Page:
Goodstock Music Festival Outdoor Music Event: 100-1130PM PM August 19th at Foster Park. The Mission Of The Music Festival Is To Raise Money For Mary T. Klinker Veterans Resource Center Who Help Homeless, Almost Homeless & Veterans In Need And They Service A 7 County Area. The 4th Annual festival will be taking place on August 19th, 2017 at Foster Park in Goodland, Indiana. The Festival will start at approximately 1:30 p.m. CST. with opening ceremonies. The Legendary Jack Russell’s Great White will be headlining the event.
Hamlet Rendezvous: August 19th-20th at Starke County Fairgrounds. This weekend celebration takes you back 150 years. Events include hawk/knife demonstrations, muzzle shooting, a tea, a fashion review, an iron skillet/rollin' pin toss, a carry-in supper, period music and a friendship fire or round robin
Yellowstone Trail Fest: August 19th-20th at Starke County Fairgrounds. Held in Hamlet, the Yellowstone Trail Fest celebrates the history of the Yellowstone Trail. The Yellowstone Trail was the first transcontinental automobile highway through the upper tier of states in the United States. It ran from Massachusetts to Seattle, and right through our town of Hamlet. The Yellowstone Trail Fest features multiple contests with cash prizes - Geocaching, Battle of the Bands, Zucchini and Metal Work Sculpture. In addition to these, join them for the 5k Rainbow Splash Run, local vendors, food and much more. The Hamlet Rendezvous, a historical re-enactment of local traders and life, is held in conjunction with the Yellowstone Trail Festival.
Lubeznik Art & Artisan Festival: 10AM-5PM August 19th-20th at Lubeznik Center for the Arts. Now in its 36th year, the mission of LAAF is to celebrate and foster the appreciation of a dynamic array of contemporary artists and artisans through the exhibition and sale of contemporary art in a festival setting. Enjoy artist activation, food, beer and wine. Free parking and shuttle service from Blue Chip Casino.
Pooch Apalooza Dog Fair: 9AM-4PM August 20th at Centennial Park. Free Admission - Drop in for a social event you and your friendly pooch are sure to enjoy. This event, dedicated to the dogs, will feature a variety of contests, demonstrations, dog-care tips and more. Concessions available.
Music Heritage Series at the National Lakeshore: 730-900PM August 18th at Indiana Dunes Visitor Center. Join in with the Save the Tunes Council as they perform traditional music associated with the sounds of the Indiana Dunes National Lakeshore. Tune up your vocal cords and gather for a sing-a-long.
North East Indiana
Shindigz National Soccer Festival: August 17th-19th at the Saint Francis University Field. The ShindigZ National Soccer Festival has evolved into a true festival including youth clinics put on by major universities, golf outings, a wide range of live entertainment, opportunities for youth involvement, food vendors, tailgating parties, giveaway prizes, and, for the 21 and older crowd, beer tents. ShindigZ National Soccer Festival is honored every year to bring in teams that are top ranked in the country. Due to the great history of the event, ShindigZ National Soccer Festival has been recognized nationally as the premier collegiate soccer event! For additional information, please visit the National Soccer Festival website at www.nationalsoccerfestival.com.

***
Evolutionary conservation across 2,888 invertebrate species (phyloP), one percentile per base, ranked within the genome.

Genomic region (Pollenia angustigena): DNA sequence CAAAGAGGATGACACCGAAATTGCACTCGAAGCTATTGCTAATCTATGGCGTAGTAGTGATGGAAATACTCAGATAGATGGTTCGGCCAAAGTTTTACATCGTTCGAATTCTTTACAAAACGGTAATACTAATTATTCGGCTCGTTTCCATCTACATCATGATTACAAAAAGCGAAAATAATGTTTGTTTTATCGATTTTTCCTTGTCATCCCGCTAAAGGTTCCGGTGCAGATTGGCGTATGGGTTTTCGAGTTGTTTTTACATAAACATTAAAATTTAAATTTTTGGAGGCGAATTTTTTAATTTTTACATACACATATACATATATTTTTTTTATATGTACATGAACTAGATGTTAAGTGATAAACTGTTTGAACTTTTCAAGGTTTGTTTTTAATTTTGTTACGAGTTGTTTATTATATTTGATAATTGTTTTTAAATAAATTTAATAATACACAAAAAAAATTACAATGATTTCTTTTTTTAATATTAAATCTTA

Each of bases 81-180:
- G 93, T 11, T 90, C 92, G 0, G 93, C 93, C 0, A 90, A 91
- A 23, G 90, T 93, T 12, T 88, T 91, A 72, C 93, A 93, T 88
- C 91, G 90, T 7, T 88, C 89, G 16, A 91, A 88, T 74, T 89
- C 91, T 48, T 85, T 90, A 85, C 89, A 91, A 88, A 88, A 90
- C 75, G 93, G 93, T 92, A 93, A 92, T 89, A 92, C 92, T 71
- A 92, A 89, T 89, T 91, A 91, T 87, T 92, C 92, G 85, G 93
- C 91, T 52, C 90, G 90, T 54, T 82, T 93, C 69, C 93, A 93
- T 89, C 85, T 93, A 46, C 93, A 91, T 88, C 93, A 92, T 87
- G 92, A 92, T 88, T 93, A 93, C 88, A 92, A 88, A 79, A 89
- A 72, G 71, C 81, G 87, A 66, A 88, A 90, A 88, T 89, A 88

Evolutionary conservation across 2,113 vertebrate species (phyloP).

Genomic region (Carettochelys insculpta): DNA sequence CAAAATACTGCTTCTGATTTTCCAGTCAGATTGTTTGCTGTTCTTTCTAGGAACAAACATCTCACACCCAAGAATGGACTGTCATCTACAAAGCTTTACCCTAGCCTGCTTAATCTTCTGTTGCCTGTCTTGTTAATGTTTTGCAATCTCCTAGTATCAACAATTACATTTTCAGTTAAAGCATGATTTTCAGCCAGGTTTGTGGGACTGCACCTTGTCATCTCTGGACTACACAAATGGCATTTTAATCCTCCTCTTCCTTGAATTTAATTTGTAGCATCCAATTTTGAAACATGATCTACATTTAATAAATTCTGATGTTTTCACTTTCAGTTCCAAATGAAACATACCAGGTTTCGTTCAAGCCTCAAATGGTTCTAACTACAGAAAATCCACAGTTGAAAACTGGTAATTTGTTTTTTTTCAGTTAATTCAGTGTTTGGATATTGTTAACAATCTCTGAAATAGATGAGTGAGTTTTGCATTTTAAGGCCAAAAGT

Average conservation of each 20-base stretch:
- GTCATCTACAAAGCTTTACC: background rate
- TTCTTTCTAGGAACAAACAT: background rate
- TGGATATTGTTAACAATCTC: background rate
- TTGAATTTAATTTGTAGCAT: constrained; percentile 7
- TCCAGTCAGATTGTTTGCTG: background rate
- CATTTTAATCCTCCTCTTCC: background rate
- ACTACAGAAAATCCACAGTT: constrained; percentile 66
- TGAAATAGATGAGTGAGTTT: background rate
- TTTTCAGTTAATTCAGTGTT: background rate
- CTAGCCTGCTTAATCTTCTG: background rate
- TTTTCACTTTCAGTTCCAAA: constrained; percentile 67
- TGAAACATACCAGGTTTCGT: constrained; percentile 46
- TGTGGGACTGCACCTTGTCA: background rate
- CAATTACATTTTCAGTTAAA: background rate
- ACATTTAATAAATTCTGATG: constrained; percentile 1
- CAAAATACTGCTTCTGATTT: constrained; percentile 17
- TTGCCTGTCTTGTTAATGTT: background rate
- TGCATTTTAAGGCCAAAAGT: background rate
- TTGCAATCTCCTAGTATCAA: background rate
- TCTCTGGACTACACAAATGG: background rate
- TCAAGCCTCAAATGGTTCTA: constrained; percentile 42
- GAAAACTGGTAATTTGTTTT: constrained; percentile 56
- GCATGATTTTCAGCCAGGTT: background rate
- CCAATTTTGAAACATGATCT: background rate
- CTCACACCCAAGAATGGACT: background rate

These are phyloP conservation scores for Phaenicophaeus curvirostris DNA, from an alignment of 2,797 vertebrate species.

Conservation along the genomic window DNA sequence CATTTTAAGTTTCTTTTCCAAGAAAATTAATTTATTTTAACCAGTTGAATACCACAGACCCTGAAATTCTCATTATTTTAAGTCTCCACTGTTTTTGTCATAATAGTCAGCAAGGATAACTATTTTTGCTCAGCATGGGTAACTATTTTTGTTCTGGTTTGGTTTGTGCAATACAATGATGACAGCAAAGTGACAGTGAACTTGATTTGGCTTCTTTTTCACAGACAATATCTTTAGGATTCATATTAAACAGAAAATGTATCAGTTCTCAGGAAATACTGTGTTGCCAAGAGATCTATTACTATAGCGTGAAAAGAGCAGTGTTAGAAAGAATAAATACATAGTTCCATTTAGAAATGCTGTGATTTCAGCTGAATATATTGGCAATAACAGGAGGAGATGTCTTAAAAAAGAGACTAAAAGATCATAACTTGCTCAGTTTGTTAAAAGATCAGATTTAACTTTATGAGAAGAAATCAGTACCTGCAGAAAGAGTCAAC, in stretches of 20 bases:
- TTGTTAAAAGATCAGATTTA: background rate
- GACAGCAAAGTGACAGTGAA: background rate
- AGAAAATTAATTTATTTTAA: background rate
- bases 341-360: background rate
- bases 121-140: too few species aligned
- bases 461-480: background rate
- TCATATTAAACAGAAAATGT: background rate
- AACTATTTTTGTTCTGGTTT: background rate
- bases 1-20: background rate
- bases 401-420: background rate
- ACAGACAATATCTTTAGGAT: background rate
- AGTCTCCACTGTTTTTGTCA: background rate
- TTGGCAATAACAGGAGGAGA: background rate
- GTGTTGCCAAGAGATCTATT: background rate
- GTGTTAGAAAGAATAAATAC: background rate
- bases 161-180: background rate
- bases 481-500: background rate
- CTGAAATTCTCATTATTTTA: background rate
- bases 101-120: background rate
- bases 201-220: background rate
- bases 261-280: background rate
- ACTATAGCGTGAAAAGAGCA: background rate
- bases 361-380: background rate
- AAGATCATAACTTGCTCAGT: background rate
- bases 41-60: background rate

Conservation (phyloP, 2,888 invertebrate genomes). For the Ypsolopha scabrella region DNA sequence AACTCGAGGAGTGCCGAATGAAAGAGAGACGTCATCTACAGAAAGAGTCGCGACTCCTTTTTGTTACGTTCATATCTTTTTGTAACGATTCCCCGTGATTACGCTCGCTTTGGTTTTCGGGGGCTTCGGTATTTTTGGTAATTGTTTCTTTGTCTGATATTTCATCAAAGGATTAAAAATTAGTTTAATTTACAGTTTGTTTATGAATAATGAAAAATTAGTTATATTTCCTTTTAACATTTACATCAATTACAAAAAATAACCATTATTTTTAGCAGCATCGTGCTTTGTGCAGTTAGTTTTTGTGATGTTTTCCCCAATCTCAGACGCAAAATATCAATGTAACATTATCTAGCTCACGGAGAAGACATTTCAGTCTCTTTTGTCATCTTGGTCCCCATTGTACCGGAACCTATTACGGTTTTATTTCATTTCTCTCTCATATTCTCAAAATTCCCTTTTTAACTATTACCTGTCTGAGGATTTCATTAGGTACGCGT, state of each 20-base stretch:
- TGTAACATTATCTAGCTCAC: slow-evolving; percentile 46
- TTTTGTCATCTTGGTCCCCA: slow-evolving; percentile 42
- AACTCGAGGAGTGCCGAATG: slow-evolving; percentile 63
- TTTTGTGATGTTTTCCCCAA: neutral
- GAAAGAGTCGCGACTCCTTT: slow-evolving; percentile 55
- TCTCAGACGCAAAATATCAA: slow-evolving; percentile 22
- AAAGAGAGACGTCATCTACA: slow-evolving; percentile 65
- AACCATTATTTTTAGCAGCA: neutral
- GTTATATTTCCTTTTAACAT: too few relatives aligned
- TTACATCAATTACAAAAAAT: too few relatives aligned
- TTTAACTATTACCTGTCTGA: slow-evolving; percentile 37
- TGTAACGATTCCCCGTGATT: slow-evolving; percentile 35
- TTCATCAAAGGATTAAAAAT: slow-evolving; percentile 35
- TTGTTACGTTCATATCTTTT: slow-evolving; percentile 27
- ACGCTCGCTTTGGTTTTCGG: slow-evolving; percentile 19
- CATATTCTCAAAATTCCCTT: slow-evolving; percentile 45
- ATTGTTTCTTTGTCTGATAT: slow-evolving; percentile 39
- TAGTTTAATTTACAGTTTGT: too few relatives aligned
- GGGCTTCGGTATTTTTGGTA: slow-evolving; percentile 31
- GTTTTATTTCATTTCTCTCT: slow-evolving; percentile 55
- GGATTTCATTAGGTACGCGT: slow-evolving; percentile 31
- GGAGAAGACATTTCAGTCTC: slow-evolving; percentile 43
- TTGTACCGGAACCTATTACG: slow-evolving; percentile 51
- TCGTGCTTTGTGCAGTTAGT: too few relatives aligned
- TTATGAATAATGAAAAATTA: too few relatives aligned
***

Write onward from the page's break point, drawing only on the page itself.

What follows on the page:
Zoo Brew & Wine Too: August 18th at Fort Wayne Children's Zoo. Zoo Brew & Wine Too offers guests 21 and older the chance to sample delicious food, beer, and wine from over 40 local and regional establishments as they stroll through the zoo listening to music from local bands and enjoying the animals. Proceeds from this event support zoo operations, conservation, education, and animal care programs. VIP tickets are $150, and offer fewer lines with an early admission of 5 PM. Regular admission tickets are $75 for admission at 6 PM. For more information, please contact [email protected] or 260-427-6831. Tickets go on sale July 10 at Noon!
Central Indiana
Summer Concert Series in Bargersville: 7-10PM August 18th at the Town Hall. Come enjoy live music, food trucks, a fresh produce stand, and a beer and wine garden from 7 to 10 p.m., including Hazelwood String Band on Aug. 18.
Cumberland Arts Goes to Market: 9AM-4PM August 19th at Saturn Street at Cumberland Town Hall. A Celebration of Art & Community! 9th annual arts and crafts festival with Farmers Market. Unique items, amazing silent auction, superb entertainment including The Irish Airs and Silly Safaris, festival food and food trucks. Family friendly event. Free admission with free, close parking. Handicapped accessible. Located on Saturn Street, next to Cumberland Town Hall. It’s an easy walk to shop at booths and enjoy the festivities!
Wamm Fest: 10AM-8PM August 19th at Craig Park. This annual summer festival celebrates wine, art, music and microbrew. The musical lineup performs from 11 a.m. to 8 p.m. Tickets are $10 in advance or $15 at the gate.
Indiana State Fair: August 4th-20th at the Indiana State Fairgrounds. The Indiana State Fair continues to be the one event which brings families together to experience the best of Indiana! Entertainment, exhibits & food!